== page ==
Pleasant Parent Kinship is another core value for peaceful co-existence in society. It establishes relationships through patronyms of people, family relationships and ethnic groups where peace is absolutely required among people sharing those connections. Those are called “cousins,” which means that people sharing that relationship are required to never do harm to a person within that space. You can joke and use inappropriate language if you wish in front of your “cousin,” but should never do harm to him or her intentionally. It is believed that if you do harm to your cousin something bad will happen to you. This extends into education, and members of society are brought up with these views. There is a strong belief that any transgression will result in punishment from hidden forces. This is deeply enshrined in local culture and is transmitted from generation to generation.

The first stage for Pleasant Parent Kinship is with “cousin,” those who are related to your father or mother. Then, Pleasant Parent Kinship moves to patronyms. Diop and Ndiaye are the most common patronyms in Senegal. The clause of Pleasant Parent Kinship exists between those families. A Diop should not do harm to a Ndiaye. This exists in most patronyms. As a greeting commonly begins with asking a person’s last name, once the name is known, Pleasant Parent Kinship can come into the interaction. In this regard, any village can become a set of family networks that recognizes among its members the Pleasant Parent Kinship mechanism.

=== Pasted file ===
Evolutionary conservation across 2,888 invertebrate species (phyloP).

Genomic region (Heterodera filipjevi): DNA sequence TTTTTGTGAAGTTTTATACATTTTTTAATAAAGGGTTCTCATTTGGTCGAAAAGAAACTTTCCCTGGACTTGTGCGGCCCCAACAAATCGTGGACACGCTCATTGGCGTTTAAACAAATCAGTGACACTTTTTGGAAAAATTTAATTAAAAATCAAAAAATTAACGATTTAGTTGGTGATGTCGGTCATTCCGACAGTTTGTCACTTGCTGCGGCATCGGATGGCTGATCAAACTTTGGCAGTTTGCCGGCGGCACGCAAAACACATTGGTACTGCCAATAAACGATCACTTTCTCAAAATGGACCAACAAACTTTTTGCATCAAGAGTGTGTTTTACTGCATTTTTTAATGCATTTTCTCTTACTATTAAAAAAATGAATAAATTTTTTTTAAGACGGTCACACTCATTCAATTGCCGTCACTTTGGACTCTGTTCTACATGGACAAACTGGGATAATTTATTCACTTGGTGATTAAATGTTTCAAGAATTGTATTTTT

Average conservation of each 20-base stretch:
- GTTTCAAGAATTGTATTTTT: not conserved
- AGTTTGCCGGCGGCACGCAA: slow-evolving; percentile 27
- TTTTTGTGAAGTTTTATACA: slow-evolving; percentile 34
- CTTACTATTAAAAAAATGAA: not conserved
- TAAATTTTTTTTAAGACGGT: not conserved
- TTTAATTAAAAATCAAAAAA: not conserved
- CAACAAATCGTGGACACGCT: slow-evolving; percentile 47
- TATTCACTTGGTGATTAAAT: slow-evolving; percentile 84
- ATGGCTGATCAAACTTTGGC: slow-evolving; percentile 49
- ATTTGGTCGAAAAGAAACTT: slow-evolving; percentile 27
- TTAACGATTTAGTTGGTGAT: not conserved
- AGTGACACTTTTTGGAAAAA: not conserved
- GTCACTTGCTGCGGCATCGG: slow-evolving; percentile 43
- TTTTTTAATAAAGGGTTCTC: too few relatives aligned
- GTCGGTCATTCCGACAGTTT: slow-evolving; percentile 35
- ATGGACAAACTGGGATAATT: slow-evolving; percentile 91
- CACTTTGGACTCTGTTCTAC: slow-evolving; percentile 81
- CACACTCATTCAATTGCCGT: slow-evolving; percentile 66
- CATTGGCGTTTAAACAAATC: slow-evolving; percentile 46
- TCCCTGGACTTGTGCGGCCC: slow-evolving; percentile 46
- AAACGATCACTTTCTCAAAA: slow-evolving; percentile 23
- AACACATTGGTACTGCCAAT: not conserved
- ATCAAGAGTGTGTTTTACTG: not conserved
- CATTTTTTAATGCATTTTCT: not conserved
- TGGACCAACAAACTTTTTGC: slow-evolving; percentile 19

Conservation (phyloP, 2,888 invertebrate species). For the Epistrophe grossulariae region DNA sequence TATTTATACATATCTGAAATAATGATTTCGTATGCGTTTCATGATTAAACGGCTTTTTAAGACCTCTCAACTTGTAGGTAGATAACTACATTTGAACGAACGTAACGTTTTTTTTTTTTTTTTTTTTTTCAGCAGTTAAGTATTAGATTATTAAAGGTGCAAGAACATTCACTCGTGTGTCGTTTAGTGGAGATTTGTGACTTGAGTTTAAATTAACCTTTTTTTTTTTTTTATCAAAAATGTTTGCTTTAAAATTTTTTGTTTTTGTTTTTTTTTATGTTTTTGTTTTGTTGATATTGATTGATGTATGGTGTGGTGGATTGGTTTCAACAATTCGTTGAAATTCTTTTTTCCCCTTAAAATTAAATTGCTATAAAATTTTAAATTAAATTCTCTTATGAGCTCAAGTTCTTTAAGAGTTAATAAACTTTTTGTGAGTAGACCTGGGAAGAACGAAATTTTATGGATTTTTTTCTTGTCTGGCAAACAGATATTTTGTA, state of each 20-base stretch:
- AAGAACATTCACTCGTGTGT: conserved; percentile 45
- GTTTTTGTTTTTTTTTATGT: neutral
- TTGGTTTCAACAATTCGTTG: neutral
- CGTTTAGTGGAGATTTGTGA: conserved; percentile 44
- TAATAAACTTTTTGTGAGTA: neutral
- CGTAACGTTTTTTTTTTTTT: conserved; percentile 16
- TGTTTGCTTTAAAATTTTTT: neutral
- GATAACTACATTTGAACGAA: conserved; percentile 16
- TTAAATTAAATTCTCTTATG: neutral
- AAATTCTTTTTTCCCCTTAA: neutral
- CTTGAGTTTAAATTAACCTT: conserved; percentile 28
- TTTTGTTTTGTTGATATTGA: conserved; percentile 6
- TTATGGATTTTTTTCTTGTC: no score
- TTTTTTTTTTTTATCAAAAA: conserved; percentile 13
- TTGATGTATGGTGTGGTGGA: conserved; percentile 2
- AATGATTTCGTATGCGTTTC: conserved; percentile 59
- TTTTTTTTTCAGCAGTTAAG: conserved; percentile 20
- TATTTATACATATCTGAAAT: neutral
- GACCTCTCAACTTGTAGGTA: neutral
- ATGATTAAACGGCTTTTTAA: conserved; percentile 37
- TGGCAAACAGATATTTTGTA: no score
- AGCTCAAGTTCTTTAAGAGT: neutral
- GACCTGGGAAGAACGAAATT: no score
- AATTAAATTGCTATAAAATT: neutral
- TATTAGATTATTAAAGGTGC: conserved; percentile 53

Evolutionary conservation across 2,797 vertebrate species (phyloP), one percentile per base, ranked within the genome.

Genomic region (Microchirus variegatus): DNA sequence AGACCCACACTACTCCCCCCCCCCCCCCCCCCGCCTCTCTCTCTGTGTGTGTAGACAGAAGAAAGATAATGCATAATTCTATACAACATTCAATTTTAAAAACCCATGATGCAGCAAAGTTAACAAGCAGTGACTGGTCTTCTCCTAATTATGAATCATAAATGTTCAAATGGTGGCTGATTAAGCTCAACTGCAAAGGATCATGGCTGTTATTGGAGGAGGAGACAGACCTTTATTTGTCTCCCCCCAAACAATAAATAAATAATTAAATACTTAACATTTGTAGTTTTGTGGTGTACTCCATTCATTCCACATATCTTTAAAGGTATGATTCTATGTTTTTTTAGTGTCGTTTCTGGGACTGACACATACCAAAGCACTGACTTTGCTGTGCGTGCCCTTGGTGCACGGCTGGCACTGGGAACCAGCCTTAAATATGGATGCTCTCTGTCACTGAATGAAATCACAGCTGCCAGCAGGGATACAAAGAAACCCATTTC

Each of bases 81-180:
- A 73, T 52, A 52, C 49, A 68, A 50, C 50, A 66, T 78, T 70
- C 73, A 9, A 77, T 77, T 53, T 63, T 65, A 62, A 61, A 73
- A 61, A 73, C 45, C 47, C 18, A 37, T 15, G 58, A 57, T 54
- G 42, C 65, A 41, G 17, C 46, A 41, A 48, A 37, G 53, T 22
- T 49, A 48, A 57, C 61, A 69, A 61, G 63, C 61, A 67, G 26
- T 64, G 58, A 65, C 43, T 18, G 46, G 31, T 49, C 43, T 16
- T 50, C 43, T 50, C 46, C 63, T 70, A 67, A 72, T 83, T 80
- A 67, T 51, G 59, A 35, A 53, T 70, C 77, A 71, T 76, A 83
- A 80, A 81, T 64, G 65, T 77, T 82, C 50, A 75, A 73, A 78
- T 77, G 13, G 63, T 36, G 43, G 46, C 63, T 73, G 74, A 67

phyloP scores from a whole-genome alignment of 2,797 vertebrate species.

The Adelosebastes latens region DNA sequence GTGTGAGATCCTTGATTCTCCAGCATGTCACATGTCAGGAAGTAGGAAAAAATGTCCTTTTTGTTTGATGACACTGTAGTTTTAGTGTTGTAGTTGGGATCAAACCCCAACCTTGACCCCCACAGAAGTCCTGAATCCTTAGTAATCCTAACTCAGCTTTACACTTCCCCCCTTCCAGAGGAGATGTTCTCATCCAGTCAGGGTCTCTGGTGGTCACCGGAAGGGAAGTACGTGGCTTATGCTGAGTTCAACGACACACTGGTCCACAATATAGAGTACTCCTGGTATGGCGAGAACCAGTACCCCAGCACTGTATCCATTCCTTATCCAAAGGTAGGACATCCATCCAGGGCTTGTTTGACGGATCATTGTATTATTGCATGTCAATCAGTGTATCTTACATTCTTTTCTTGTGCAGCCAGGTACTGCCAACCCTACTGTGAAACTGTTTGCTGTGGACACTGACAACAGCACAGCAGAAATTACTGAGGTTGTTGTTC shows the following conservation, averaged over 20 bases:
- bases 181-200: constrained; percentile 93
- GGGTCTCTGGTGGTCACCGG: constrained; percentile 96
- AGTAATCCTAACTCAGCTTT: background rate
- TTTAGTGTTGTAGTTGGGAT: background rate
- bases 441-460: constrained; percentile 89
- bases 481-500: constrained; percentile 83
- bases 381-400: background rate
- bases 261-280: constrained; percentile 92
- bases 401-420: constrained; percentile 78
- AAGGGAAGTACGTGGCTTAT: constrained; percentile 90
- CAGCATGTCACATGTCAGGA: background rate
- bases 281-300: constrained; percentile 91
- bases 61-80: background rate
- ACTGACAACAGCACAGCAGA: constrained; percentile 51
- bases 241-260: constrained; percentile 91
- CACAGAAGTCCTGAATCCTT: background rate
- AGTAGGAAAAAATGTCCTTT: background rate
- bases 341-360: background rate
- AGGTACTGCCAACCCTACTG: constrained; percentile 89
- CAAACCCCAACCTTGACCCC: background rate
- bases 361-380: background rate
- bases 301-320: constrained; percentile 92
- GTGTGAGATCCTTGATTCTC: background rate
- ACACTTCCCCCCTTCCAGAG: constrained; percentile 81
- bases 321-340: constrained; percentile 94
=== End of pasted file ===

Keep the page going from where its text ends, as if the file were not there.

Another aspect of Pleasant Parent Kinship is what is seen as a “joking relationship.” You can make fun of your cousin, say nasty words to him or her, but it is not meant to be malicious, and should not be taken seriously and seen as harmful. It happens most of the time in a situation of anger. When someone realizes that the person they are interacting with is a “cousin” by patronym, by ethnicity, suddenly the discussion becomes lively and finishes with jokes and laughters. The problem is settled and  they hug each other.